Day 7 - from Tagoudiche to the fishing port of Essaouira

A note on the food, by Carolyn Greer-Walker .

Think spices, think charcoal! Also France..

North African cooking is colourful and full of contrasts, hot and spicy and also sweet with honey and sugar. Morroccan cooking vies with Turkish for third place after French and Chinese cuisine. The French have left a legacy of superb croissants and pains chocolat, tho the round flat Arab or Berber bread is also delicious and freshly baked daily. Breakfasts normally have an egg of some sort involved as well, either pancaked or hard boiled or scrambled. The staple foods of modest Morroccan hotels and restaurants are Tagines, Couscous, and barbecued meats..

A Tagine is basically a stew of any sort of meat and vegetables or just vegetables cooked in a particular vessel, made of pottery with a tall conical lid. This is cooked on a charcoal brazier or conventional hob. The tagine must never be placed on the fire without liquid in. Couscous is a semolina type of grain served with softly cooked vegetables or meat..

Bstilla is a speciality. When the Moors were driven out of Southern Spain in the C15 they are said to have taken back with them a pigeon pie. This is served on special occasions in Morrocco. It can also be made with chicken. The cooked meat is mixed with cinnamon, garlic, ginger, mixed spice and mint, beaten eggs, and saffron. This is shaped into individual round pies with phyllo pastry, and served with sugar and cinnamon on top..

Starters are normally a salad type with chopped onions, tomatoes, olives in varying combinations, sometimes cooked sometimes raw. Bread is normally brought first with a little dish of olives. Desserts are normally fresh fruit or possibly a selection of small petits fours type almond pastries, almonds being a staple crop of South Morrocco, or sliced oranges with dates and sprinkled with cinnamon. The spice and herb shops are well worth a visit, for rose petals, pot- pourri, musk, Moroccan meat and fish spice mixtures, remedies for migraine, snoring, arthritis, diarrhoea, constipation, and colds, to name but a few..

The markets and souks are piled high with fruit, dates, almonds, raisins, figs, oranges, clementines, pomegranites, and a wide selection of vegetables. We never saw a supermarket as such. We were not offered fish until the coast, and at Essouira the grilled fish on the quay which should be about 30d.(2.00) with salad and bread, is well worth bargaining for, sitting beside the sea after all the journeying is very restoring..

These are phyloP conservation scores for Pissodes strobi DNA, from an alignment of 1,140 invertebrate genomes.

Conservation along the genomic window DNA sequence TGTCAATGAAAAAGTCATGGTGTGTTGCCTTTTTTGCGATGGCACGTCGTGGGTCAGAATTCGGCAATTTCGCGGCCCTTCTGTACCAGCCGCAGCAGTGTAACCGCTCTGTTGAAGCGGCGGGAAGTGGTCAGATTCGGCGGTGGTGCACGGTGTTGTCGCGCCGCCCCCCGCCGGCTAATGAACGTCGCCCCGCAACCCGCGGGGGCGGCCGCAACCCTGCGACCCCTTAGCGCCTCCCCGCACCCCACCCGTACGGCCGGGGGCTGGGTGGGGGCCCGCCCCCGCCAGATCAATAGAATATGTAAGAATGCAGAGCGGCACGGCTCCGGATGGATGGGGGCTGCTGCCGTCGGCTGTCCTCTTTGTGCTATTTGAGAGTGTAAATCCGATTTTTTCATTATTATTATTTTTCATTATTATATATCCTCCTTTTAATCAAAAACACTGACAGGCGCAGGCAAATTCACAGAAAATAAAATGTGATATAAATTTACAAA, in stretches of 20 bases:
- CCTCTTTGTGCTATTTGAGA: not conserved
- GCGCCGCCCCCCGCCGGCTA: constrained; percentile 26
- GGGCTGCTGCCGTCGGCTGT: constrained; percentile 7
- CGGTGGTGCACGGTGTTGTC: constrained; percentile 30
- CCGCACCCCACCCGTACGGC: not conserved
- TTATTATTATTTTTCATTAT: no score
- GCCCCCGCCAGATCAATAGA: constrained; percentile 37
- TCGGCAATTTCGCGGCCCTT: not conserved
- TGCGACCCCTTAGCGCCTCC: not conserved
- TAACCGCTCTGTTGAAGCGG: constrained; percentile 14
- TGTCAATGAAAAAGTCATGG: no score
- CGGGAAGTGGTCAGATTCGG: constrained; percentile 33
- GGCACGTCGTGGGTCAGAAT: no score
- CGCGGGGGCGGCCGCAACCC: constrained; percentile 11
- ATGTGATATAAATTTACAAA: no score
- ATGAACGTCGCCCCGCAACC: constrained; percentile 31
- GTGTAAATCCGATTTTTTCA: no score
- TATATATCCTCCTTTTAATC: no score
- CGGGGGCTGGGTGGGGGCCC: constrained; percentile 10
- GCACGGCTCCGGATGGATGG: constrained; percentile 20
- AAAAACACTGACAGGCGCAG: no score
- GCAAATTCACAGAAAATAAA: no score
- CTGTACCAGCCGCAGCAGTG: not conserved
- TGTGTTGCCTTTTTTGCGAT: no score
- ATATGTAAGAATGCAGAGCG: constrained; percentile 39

The tinned sardines are delicious, very plump and juicy. The occasional times we bought picnic food it did not seem at all expensive..

Alcohol was not generally available, vinegar is used in the place of wine in cooking. Wine is made in Morrocco .

All in all some intriguing tastes and smells added to a most interesting week. .


Mist on the mountains at dawn



We walked down through the village

past the church

and several ornamented houses

looking back at the village

and looked down at the hairpins





The leading jeep just after a hairpin




Back on the open road

A more fertile landscape

Ploughing







A mountain fortress



...and another

...and another

Photostop for the lanscape looking back on the mountain we climbed

We are expected by local traders!









A young girl with a huge herd of goats





Goats in the trees

eating the argan nuts which are prized for their oil

The nuts lose their tough outer skin

on their passage through the goat

and can then be gathered in

to extract the oil



Skirting the port of Agadir









Outskirts of Essouaria

Unloading in the carpark outside the walled city. (They fortunately do not allow cars inside it)

So the main square is very imposing

with an ancient gateway

Our luggage arrives ath the hotel

which has all the bedrooms opening onto a small atrium

Comfortable beds

and good plumbing

Essouairea is full of fish

so we decided to have alate lunch

before starting to look round the post

and the fish market

The striped one at the back is a Moray eel





Building fishing boats is a major local industry

and makes some fascinating patterns











The Restauarant du Port was highly recommended for our evening meal

but with lots of time, I read a history of Morocco sitting up on the battlements with some antique cannon

and then went to have a look

at the amazing variety

of beautiful things in the shops

- many too big to carry!



Slippers are local speciality





Spices galore



The main square at night

We all met up for a pre-dinner drink overlooking the square

and then went to Chez Sam, right at the end of the port, where the food was delicious.

The shoes were the cleanest they had ever been after this

Sunset after a really lovely day

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